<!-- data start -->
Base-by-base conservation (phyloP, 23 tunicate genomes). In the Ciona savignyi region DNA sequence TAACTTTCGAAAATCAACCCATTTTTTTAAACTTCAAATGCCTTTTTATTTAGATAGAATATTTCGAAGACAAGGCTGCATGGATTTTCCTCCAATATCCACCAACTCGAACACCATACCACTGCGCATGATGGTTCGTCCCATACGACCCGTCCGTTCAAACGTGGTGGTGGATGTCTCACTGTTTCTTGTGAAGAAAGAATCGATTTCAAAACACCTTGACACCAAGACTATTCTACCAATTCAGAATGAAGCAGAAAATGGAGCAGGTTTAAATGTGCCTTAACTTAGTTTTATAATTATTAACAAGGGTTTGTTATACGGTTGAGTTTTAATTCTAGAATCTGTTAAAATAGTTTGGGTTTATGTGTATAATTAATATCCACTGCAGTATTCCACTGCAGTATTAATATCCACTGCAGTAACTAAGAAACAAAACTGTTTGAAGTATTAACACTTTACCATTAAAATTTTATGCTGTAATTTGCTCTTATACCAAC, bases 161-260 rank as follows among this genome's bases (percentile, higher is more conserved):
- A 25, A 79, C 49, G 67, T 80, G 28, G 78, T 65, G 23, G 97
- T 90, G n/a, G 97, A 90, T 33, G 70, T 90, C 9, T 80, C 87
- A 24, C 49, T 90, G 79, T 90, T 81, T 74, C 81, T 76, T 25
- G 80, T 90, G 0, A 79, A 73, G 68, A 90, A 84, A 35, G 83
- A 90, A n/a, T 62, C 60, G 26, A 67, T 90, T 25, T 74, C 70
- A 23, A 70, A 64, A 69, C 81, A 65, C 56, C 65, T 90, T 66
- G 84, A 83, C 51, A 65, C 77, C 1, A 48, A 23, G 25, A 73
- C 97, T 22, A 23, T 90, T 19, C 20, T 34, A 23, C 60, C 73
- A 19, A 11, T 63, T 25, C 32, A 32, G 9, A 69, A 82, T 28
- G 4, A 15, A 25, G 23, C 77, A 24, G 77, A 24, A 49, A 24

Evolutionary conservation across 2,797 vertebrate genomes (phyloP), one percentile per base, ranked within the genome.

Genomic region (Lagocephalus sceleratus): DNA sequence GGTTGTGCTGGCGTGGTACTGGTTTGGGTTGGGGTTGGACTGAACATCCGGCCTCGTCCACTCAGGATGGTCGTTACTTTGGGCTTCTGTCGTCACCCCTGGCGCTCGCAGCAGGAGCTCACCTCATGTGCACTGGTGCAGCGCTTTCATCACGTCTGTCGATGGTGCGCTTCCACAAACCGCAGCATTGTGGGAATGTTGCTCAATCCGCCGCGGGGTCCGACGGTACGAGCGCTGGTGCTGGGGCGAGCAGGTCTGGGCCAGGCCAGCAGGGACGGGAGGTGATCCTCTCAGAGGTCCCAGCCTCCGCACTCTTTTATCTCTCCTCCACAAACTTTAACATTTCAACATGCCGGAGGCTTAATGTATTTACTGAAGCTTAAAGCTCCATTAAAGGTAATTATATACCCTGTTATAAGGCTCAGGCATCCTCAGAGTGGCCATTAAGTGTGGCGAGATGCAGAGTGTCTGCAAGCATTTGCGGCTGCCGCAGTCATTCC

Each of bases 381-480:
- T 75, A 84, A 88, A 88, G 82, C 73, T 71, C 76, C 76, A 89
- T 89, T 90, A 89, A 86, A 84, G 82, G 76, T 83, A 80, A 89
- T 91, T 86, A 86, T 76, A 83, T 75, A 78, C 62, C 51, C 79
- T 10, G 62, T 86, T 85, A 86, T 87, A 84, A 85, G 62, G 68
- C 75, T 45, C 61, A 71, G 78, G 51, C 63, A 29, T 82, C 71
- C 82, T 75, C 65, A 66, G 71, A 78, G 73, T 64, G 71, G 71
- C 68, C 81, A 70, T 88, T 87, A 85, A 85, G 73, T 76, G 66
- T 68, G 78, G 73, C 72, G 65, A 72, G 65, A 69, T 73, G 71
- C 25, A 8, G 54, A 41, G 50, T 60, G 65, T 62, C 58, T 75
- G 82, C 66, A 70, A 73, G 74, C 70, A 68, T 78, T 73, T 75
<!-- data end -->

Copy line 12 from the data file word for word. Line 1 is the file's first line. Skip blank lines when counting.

Evolutionary conservation across 2,797 vertebrate genomes (phyloP), one percentile per base, ranked within the genome.